You will be guided by a physical therapist with basic exercises to stretch and strengthen your affected arm. As your body becomes stronger, more advanced techniques will be used to speed up your recovery. 

Your total number of visits will depend on how well your body responds to physical therapy. 


Acupuncture is a form of traditional Chinese medicine. Here, a certified acupuncturist inserts thin needles in different points of your body to promote healing and well-being.

Learn more: Does acupuncture really help frozen shoulder?

Top 5 home exercises for menopausal frozen shoulder

There are several exercises to prevent frozen shoulder. But if you already have it, these are 5 that can help in any stage:

1) Wand exercise

What it works on: Improving your range of motion for a specific shoulder movement.

Item/s needed: Stick or small PVC pipe.

Note: Do any movement that you find that’s most limited. Don’t push through the pain.

For limited flexion 

  • Start by either sitting, standing, or lying on your back.
  • Use both of your hands to hold the ends of the stick with your palms facing towards you.
  • Keeping your elbows straight, raise both of your arms, as far as you can tolerate.
  • Hold for 3 seconds at your end-range.
  • That counts as 1 repetition.
  • Perform for a total of 10 repetitions.

For limited abduction 

  • Same starting position as above.
  • Hold the ends of the stick with your palms facing away from you.
  • Slowly move your arms out to the side, as far as you can go.
  • Hold for 3 seconds at end-range.
  • That counts as 1 repetition.
  • Perform for a total of 10 repetitions.

Try this: 10 wand exercises for shoulder health.

2. Pendulum exercise

What it works on: Increasing the space inside your capsule, improving your mobility. 

Item/s needed: Chair or table.

  • With your good arm, hold onto a sturdy table/chair.
  • Bend at your hips and let your affected arm hang loose.
  • Shift the weight of your body forward, and then backward.
  • Use your momentum to swing your affected arm.
  • Perform for 10 repetitions.

Note: Once your shoulder begins to loosen, use a 2lb dumbbell or small bottled water to further stretch your joint capsule.

3. Sleeper stretch

What it works on: Lengthens tight tissues around your shoulder, lowering joint stiffness.

  • Lay on the side of your affected arm, putting weight on your ribs.
  • Place your arm in front and bend your elbow at a 90°.
  • Use your good hand to push down on your forearm.
  • Go as far as you can go, feeling the stretch at the back of your shoulder.
  • Hold for 30 seconds at end-range.
  • That counts as 1 repetition. Perform for 3 repetitions.

4. Full can

What it works on: Strengthens the muscles around your shoulder joints.

Item/s needed: 5lb dumbbell or a large bottled water.

  • With your arms at the side, hold the dumbbell with your palms facing towards you.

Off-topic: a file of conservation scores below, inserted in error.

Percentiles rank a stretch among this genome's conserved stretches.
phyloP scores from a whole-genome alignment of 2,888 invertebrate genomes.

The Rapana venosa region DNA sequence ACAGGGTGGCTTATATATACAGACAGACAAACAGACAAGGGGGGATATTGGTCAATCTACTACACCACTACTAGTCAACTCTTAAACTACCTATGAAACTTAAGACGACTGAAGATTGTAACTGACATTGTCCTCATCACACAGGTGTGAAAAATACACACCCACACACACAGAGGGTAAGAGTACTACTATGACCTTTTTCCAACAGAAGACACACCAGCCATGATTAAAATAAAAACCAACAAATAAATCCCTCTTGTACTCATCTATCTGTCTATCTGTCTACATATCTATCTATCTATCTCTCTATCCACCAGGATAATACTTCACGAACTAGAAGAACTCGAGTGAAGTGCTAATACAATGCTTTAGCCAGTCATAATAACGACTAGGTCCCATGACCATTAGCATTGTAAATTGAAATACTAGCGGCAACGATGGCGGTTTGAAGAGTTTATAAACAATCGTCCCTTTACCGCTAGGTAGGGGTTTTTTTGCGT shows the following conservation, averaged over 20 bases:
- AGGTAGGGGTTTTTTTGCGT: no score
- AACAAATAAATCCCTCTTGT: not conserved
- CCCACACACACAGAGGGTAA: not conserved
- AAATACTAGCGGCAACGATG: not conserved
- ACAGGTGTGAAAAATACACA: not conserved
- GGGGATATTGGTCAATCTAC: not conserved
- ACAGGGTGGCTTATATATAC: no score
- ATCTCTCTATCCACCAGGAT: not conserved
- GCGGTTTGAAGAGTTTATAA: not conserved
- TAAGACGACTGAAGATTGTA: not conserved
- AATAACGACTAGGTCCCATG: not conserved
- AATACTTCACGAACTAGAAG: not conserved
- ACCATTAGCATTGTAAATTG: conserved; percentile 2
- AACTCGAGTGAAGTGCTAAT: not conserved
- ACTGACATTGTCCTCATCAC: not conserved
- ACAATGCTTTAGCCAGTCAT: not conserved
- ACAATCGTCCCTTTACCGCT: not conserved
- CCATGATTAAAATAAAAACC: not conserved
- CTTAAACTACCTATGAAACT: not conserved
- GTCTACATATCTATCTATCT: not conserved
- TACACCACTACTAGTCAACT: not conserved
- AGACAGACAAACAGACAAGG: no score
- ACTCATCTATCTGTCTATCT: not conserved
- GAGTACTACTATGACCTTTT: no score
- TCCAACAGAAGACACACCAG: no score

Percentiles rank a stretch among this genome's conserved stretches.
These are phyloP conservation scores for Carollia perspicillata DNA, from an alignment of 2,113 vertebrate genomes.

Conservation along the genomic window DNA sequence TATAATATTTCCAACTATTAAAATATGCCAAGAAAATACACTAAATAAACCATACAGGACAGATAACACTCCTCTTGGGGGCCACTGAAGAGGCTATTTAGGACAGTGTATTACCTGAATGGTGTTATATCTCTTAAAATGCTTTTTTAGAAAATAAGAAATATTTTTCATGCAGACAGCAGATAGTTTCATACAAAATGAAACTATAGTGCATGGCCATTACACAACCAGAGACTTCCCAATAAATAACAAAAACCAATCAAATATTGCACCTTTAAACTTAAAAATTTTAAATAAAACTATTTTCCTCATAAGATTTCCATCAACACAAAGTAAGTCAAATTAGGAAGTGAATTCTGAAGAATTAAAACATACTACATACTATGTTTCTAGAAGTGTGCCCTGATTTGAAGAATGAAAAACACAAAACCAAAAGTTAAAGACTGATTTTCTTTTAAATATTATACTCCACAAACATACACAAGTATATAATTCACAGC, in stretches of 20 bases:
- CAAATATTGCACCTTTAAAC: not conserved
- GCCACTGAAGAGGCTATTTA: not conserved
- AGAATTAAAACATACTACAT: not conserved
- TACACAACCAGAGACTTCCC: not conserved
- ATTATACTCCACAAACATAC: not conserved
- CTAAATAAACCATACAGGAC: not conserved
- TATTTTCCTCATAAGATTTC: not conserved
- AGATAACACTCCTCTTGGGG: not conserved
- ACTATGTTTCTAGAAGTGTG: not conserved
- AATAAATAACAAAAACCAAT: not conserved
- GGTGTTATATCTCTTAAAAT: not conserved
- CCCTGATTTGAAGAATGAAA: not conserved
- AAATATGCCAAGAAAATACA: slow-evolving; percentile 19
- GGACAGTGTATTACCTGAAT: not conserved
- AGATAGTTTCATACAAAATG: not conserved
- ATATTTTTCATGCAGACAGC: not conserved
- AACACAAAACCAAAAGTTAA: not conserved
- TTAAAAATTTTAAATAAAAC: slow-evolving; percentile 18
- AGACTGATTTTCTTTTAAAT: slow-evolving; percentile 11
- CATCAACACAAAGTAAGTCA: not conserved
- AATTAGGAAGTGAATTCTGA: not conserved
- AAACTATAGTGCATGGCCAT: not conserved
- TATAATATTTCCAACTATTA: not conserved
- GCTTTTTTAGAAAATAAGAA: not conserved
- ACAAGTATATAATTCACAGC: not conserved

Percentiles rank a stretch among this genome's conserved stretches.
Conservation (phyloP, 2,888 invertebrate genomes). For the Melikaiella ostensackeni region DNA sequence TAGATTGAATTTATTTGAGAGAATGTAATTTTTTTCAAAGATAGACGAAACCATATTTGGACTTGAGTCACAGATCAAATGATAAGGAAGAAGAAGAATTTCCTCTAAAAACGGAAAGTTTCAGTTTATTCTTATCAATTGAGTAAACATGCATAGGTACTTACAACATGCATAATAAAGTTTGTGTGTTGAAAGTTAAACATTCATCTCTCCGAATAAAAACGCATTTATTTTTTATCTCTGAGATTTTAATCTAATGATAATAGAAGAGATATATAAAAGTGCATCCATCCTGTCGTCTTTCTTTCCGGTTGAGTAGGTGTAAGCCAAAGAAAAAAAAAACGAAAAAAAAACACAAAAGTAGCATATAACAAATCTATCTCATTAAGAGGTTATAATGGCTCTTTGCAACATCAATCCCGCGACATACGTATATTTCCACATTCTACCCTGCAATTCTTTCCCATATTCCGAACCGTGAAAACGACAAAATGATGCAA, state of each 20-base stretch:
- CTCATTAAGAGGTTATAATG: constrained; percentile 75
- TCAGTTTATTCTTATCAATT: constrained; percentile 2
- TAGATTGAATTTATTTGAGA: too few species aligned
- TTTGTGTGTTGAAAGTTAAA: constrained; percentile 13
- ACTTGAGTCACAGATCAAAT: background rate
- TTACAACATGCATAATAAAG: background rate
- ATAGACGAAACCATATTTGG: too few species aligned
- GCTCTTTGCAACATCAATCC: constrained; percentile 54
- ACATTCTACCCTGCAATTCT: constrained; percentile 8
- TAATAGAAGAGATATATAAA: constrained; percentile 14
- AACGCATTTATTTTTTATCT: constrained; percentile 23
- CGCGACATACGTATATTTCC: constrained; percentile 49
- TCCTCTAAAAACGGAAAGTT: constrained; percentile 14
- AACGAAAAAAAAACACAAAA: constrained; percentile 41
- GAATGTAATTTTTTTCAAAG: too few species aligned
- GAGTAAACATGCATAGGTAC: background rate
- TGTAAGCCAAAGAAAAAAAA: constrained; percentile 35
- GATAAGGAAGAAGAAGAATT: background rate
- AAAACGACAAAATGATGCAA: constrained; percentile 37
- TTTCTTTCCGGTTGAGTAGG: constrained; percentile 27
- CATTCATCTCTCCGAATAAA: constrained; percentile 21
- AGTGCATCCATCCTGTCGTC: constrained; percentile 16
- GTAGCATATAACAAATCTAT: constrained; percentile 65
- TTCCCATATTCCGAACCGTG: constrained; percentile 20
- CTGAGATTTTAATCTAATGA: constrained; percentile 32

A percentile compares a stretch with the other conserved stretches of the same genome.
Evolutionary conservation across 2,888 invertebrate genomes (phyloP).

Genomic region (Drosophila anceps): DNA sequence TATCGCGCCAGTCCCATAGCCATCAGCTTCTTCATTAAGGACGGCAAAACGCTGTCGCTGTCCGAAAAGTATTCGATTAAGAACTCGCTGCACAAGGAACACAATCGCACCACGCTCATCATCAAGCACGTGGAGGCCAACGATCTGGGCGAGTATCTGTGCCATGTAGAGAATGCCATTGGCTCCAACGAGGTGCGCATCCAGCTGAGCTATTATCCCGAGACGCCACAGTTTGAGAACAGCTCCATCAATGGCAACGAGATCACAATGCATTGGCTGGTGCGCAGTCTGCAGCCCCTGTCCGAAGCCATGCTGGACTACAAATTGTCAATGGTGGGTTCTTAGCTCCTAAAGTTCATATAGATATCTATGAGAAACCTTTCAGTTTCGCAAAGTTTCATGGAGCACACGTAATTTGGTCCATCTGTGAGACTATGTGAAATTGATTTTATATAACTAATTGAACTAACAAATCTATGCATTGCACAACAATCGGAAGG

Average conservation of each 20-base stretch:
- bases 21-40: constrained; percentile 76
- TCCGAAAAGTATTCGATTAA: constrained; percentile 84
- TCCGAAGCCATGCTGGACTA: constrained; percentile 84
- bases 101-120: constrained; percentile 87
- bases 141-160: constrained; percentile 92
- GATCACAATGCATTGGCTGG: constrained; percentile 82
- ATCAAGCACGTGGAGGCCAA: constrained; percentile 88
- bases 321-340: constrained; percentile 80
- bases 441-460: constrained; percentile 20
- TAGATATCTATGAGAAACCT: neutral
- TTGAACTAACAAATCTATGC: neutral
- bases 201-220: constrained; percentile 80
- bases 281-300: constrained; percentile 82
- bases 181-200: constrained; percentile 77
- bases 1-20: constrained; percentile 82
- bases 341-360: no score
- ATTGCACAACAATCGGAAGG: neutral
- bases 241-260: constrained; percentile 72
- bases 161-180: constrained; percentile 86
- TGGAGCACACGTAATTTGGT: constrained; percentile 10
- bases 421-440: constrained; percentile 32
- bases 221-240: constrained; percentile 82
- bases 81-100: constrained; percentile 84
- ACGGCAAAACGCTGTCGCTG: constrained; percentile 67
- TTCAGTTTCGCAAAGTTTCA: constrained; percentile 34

• Raise your arm to parallel in an oblique direction.
  • Slowly lower your arm back to starting position.
  • Perform for 10 repetitions.

5. Reverse corner push-ups

What it works on: Strengthens the muscles on your upper back.

Item/s needed: Sturdy wall.

  • Stand right behind the corner of a wall.
  • Make a T-posse by placing both your arms on side of the wall.
  • Bend both your elbows at a 90° angle.
  • Using your elbows, push your body away from the wall.
  • Squeeze your shoulder blades at end-range and hold it for 3 seconds.
  • That counts as 1 repetition. Perform 10 times.

Learn more: 14 exercises to treat frozen shoulder and boost your recovery.


Is shoulder pain related to menopause?

It can be. Lack of estrogen after menopause often affects shoulder joint health, being a risk factor for developing pain and even frozen shoulder.

Does frozen shoulder cause severe pain?

Yes. The early stages of frozen shoulder are when joint inflammation is at its highest, causing severe pain.

Which movement is affected in adhesive capsulitis?

Turning your arms outward is the most limited followed by swinging your shoulder to the side.

How long does it take to recover from adhesive capsulitis?

It can take a few months to a year to recover with medical treatment. But can also last 2 to 3 years if with no intervention.

Conclusion: Frozen shoulder and menopause

Frozen shoulder may be a popular condition in menopausal women, but you can manage symptoms with the treatments above.

Menopause symptoms are more manageable than ever, thanks to the development of hormone therapy. While there are many ways to overcome frozen shoulder without ever going under the knife.

Consult your local physical therapist and/or your OB-GYN to start your road to recovery!


  1. Hannafin, J A, and T A Chiaia. “Adhesive capsulitis. A treatment approach.” Clinical orthopaedics and related research,372 (2000): 95-109.
  2. Shea, Karen L et al. “Body composition and bone mineral density after ovarian hormone suppression with or without estradiol treatment.” Menopause (New York, N.Y.) vol. 22,10 (2015): 1045-52. doi: 10.1097/GME.0000000000000430
  3. Chlebowski, Rowan T et al. “Estrogen alone and joint symptoms in the Women’s Health Initiative randomized trial.” Menopause (New York, N.Y.) vol. 20,6 (2013): 600-8. doi: 10.1097/GME.0b013e31828392c4
  4. Kilian, Olaf et al. “Enhanced alpha 1(I) mRNA expression in frozen shoulder and dupuytren tissue.” European journal of medical research vol. 12,12 (2007): 585-90.
  5. Agnusdei, D et al. “Calcitonin and estrogens.” Journal of endocrinological investigation vol. 13,8 (1990): 625-30. DOI: 10.1007/BF03349583
  6. Watt, Fiona E. “Musculoskeletal pain and menopause.” Post reproductive health vol. 24,1 (2018): 34-43. DOI: 10.1177/2053369118757537
  7. Tobell, Dominique. “Medicalizing Menopause”. Science History Institute. 14 July 2008.
  8. Harper-Harrison G, Shanahan MM. Hormone Replacement Therapy. [Updated 2021 Jun 3]. In: StatPearls [Internet]. Treasure Island (FL): StatPearls Publishing; 2021 Jan-. Available from:
  9. Blessing, William A et al. “Intraarticular injection of relaxin-2 alleviates shoulder arthrofibrosis.” Proceedings of the National Academy of Sciences of the United States of America vol. 116,25 (2019): 12183-12192. DOI: 10.1073/pnas.1900355116
  10. Sun, Yaying et al. “Intra-articular Steroid Injection for Frozen Shoulder: A Systematic Review and Meta-analysis of Randomized Controlled Trials With Trial Sequential Analysis.” The American journal of sports medicine vol. 45,9 (2017): 2171-2179. DOI: 10.1177/0363546516669944
  11. Vahdatpour, Babak et al. “Efficacy of extracorporeal shockwave therapy in frozen shoulder.” International journal of preventive medicine vol. 5,7 (2014): 875-81.